In the forward auction, bidders will bid on generic licensed in one or more categories. oce the final stage rule is satisfied, the winners would indicate their preference for frequency-specific licenses in separate bidding rounds. The final license prices will reflect the winning bid amounts from the clock bidding rounds as well as any adjustments from the assignment rounds.

  • Upon completion of the reverse and forward auctions and repacking process, the FCC will relicense the remaining broadcast television stations to broadcasters who will receive new channel assignments. Transition to new the new channel is expected within up to 39 months. Licensees that successfully bid to relinquish their licenses or to share a channel will have three months from their receipt of auction proceeds to cease operations on their pre-auction channels.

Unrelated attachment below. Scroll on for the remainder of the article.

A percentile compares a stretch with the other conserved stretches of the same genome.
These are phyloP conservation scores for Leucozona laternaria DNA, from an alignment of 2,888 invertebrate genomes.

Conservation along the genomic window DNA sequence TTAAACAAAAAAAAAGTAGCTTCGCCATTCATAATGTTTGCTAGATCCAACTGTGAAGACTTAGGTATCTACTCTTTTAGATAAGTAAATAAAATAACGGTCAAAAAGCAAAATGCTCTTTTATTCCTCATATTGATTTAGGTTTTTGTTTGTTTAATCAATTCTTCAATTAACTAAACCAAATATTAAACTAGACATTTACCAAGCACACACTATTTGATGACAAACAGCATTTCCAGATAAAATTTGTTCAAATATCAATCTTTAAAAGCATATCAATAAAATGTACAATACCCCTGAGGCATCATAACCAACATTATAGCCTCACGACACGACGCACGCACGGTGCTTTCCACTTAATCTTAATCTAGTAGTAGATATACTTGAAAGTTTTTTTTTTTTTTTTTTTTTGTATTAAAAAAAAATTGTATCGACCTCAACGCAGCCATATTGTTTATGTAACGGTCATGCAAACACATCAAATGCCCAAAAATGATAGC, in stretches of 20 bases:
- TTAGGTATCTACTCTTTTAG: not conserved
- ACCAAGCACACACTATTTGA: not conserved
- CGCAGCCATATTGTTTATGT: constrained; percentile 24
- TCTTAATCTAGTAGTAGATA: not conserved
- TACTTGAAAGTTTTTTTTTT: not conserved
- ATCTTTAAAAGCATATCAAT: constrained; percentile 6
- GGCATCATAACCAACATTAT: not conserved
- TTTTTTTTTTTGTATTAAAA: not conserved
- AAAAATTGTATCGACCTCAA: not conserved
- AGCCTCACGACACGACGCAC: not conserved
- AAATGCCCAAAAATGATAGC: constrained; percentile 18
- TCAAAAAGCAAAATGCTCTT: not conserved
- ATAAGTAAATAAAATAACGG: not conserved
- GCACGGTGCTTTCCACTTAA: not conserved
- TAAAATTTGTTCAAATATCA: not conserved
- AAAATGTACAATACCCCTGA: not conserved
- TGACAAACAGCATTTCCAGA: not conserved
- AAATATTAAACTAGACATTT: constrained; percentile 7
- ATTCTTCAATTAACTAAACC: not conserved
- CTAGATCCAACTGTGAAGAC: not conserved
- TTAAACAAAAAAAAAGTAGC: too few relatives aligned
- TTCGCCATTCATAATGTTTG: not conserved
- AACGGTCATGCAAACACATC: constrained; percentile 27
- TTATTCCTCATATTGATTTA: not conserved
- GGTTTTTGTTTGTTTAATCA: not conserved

• 600 MHz Band Plan: The UHF spectrum assigned to broadcasters today includes 222 MHz of spectrum between 470 MHz and 698 MHz (excluding channel 37 which is used for radio astronomy) allocated on basis of 6 MHz-wide channels. The spectrum recovered from broadcasters will be divided into a number of paired (FDD) 5 MHz channels. It will incorporate guard bands, including an 11 MHz duplex gap separating the uplink from downlink spectrum. The guard bands will be available for unlicensed use. Moreover, each market will include one TV whitespace channel for use by wireless microphones and unlicensed devices. Wireless microphone devices licensed to broadcast and cable programming entities will also be licensed to operate in a portion of the duplex gap.
600 MHz Band Plan Scenarios

600 MHz Band Plan Scenarios. (Source: FCC)

# of Freed Broadcast Channels Resulting Wireless Spectrum (MHz) # of Remaining Broadcast Channels Total Freed spectrum (MHz) Guard Bands – Available for TVWS (MHz)
7 20 30 42 22
8 30 29 48 18
10 40 27 60 20
12 50 25 72 22
13 60 24 78 18
14 70 23 84 14
18 80 19 108 28
19 90 18 114 24
21 100 16 126 26
23 110 14 138 28
24 120 13 144 24

For more information check published information by the FCC